“We pulled out one that I liked very much,” he says, “an old script called Memory that was half-finished and was basically what the first half of Alien is now. I told Ron I’d never been able to figure out the rest of the story. So he read it and said, ‘Well, you told me another idea you had once for a movie. It was the one where gremlins get onto a B-17 bomber during World War II and give the pilots a lot of trouble. So why don’t you make that the second half and put it on a spaceship?’

“That was a great idea, but then we had to figure out the monster. Well, I hadn’t been able to get Hans Rudi Giger off my mind since I left France. His paintings had a profound effect on me. I had never seen anything that was quite as horrible and at the same time as beautiful as his work. And so I ended up writing a script about a Giger monster.”

The working title was Star Beast. O’Bannon had a fortunate brainstorm late one night as he continued to write while Shusett slept. “I was writing dialogue and one of the characters said, ‘What are we going to do about the alien?’ The word came out of the page at me and I said, ‘Alien. It’s a noun and an adjective.’ So I went in the other room and shook Ron awake and told him and he said, ‘Yeah, OK,’ and went back to sleep. But I knew I had found a really hot title.”

The Book of Alien (1979) by Paul Scanlon and Michael Gross

Lest we forget, it was O’Bannon who insisted that Ridley Scott look at Giger’s work during the production of the film after artist Ron Cobb failed to produce a sufficiently nightmarish creature. O’Bannon’s script was mauled by Walter Hill who removed sub-plots, and further scenes were trimmed to speed the pace, but Alien‘s unique atmosphere remains as potent today as it was in 1979. It’s ironic that O’Bannon died in the week that James Cameron’s Avatar (which happens to star Sigourney Weaver) is released. To watch all four Alien films in sequence is to witness progressively diminishing returns, and it was Cameron’s sequel which set the pattern for the later films by dropping the adjective part of the O’Bannon’s title in favour of the noun. There had been plenty of movie monsters before but it was the inhuman quality which we label “alien” that O’Bannon and Giger brought to SF cinema. It’s a quality that few have been able to deliver since, not least in Avatar which (from what I’ve seen) looks less alien than something Frank R Paul might have painted in the 1930s. O’Bannon did a lot more after Alien, of course, but it’s his first big success which will always mean the most to me. I recommend Ridley Scott’s director’s cut from 2003 which restored scenes and shots removed from the original release.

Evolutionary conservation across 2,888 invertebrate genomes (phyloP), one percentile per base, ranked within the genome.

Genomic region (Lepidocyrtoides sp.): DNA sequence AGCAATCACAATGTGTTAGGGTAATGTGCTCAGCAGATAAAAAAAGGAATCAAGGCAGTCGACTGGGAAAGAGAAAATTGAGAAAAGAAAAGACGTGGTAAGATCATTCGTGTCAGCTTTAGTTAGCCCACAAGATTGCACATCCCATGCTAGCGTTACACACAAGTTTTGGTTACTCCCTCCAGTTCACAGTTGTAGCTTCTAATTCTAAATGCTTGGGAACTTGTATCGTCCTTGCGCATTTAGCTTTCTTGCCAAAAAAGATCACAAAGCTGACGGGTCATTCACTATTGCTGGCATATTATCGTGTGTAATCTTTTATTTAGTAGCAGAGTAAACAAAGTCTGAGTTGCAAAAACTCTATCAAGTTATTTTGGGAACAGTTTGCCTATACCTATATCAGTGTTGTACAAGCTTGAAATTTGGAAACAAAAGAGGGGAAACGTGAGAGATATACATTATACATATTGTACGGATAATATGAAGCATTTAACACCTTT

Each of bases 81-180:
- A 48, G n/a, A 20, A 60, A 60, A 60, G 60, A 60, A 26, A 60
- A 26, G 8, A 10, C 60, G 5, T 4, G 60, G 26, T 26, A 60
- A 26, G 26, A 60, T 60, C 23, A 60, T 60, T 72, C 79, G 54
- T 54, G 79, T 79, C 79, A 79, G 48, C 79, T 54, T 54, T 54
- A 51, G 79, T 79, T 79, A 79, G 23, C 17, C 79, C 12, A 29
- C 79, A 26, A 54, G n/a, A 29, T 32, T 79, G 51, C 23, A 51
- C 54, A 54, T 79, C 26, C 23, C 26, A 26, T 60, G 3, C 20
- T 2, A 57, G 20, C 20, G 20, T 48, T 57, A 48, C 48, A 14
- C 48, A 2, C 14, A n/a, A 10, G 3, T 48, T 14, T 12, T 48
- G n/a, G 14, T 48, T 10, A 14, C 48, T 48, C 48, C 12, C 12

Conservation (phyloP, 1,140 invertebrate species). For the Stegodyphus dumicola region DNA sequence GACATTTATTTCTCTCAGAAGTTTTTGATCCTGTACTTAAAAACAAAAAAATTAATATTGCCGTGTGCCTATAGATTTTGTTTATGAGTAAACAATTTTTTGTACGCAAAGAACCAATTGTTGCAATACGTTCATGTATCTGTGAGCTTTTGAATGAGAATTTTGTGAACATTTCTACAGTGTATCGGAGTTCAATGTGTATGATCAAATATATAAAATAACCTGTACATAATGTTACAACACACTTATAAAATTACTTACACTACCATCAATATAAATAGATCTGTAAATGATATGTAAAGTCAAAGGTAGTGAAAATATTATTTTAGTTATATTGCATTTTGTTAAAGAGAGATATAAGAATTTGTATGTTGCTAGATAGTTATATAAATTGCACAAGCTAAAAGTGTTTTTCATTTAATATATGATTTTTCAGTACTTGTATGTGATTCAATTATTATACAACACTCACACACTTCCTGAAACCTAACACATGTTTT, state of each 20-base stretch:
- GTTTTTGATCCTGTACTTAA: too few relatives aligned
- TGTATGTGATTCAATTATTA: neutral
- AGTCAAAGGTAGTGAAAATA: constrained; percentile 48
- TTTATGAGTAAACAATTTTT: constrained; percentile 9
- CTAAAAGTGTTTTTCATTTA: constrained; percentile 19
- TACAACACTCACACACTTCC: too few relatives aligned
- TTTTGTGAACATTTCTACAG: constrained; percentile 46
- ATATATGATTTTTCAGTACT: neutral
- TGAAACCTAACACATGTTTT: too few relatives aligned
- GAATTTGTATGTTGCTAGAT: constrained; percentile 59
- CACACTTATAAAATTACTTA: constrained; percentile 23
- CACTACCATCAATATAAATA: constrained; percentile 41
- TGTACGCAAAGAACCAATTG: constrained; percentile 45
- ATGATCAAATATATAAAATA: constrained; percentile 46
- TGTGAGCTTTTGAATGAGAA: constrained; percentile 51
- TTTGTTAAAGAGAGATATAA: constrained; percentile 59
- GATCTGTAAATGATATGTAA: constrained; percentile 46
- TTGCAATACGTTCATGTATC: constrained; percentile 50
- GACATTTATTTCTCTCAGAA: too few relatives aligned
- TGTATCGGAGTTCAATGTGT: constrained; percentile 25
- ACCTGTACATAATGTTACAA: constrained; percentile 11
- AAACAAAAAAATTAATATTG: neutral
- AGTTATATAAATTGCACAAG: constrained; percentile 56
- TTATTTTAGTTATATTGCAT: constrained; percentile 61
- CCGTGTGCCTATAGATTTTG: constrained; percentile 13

Remembering the late, great Dan O’Bannon
The first action heroine: Ellen Ripley and Alien, 30 years on

Previously on { feuilleton }
Alejandro Jodorowsky’s Dune
The monstrous tome